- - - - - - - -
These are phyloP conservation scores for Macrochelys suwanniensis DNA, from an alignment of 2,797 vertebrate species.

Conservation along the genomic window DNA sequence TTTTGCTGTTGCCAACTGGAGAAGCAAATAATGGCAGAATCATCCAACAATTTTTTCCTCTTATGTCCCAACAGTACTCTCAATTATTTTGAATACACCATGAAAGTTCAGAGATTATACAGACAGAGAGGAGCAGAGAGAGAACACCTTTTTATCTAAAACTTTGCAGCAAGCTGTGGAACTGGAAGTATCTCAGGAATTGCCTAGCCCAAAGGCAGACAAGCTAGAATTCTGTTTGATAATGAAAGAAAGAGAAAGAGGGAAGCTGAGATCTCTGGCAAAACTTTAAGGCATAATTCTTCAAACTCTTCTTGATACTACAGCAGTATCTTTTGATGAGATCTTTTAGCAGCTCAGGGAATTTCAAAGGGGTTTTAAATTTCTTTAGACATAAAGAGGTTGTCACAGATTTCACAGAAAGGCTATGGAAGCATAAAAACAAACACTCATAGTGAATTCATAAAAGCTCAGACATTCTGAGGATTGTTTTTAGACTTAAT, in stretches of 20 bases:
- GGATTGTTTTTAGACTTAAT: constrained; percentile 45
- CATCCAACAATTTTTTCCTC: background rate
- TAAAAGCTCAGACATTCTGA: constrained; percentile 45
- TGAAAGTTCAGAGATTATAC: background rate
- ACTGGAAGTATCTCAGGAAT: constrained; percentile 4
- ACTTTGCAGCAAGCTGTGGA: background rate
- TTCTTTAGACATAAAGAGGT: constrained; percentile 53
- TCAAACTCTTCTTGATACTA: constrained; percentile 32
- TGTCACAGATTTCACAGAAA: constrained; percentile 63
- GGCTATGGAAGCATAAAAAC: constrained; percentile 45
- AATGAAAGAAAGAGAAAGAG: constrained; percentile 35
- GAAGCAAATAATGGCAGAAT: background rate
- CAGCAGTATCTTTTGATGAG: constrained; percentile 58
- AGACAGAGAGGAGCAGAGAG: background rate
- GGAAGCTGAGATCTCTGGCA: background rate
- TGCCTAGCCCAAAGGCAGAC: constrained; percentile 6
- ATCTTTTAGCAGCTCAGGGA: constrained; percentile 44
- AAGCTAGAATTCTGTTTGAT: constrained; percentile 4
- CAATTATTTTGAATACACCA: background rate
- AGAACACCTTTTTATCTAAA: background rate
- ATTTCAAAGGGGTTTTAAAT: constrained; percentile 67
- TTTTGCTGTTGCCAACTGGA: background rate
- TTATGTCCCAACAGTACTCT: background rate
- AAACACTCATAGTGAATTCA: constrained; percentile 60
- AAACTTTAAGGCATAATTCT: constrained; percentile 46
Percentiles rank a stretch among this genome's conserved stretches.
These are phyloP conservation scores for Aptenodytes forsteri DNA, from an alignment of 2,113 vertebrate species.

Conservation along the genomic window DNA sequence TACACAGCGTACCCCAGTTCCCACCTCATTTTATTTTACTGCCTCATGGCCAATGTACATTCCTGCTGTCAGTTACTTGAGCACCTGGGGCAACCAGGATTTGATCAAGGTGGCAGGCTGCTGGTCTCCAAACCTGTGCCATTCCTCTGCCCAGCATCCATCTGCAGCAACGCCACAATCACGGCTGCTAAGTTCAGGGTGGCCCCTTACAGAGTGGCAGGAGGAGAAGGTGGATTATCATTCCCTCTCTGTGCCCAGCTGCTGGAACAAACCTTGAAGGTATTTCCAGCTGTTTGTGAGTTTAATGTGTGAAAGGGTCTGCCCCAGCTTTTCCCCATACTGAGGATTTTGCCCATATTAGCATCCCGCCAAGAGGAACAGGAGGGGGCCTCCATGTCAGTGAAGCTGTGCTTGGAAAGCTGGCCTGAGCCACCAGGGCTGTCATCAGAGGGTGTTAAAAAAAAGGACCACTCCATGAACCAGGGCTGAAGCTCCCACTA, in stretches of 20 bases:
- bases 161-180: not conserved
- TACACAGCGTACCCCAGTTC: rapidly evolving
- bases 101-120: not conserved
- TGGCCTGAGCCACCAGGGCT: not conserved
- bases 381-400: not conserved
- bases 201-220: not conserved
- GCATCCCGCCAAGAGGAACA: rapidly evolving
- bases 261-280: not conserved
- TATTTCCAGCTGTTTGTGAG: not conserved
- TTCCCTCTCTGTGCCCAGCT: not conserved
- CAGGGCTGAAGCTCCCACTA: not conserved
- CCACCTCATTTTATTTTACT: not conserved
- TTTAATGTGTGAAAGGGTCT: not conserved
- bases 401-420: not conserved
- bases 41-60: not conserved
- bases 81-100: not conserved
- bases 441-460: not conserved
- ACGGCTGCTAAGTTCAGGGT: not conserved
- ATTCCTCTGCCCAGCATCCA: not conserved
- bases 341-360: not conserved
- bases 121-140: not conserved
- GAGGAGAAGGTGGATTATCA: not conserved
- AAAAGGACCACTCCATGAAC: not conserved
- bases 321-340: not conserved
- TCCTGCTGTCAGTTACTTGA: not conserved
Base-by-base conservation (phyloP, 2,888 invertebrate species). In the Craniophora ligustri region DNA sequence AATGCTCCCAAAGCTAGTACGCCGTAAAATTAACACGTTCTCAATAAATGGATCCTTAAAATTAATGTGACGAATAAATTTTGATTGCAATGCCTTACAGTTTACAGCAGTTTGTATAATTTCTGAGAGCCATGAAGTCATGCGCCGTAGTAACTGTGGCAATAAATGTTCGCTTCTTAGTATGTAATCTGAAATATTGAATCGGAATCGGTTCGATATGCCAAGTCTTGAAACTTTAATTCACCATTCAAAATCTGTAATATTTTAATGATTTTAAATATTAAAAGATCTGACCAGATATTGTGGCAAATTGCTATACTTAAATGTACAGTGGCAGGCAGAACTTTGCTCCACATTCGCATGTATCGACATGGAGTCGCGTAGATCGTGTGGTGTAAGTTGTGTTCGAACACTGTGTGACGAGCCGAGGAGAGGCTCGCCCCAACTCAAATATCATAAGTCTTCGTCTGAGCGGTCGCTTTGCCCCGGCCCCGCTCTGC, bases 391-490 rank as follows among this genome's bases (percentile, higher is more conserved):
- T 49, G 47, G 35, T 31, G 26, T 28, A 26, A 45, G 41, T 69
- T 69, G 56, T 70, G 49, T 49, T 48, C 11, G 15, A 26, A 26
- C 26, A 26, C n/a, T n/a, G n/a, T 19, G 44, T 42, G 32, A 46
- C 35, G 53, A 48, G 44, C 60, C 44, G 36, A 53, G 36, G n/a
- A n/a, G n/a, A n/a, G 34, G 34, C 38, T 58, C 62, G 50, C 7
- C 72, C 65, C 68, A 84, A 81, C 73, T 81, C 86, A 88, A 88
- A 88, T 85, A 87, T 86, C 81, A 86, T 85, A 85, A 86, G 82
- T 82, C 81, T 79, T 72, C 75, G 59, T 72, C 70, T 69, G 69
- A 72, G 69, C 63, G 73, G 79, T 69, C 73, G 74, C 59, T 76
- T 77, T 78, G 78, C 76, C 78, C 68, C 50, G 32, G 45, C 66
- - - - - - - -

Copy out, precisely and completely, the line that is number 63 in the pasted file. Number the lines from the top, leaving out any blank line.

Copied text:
- A 88, T 85, A 87, T 86, C 81, A 86, T 85, A 85, A 86, G 82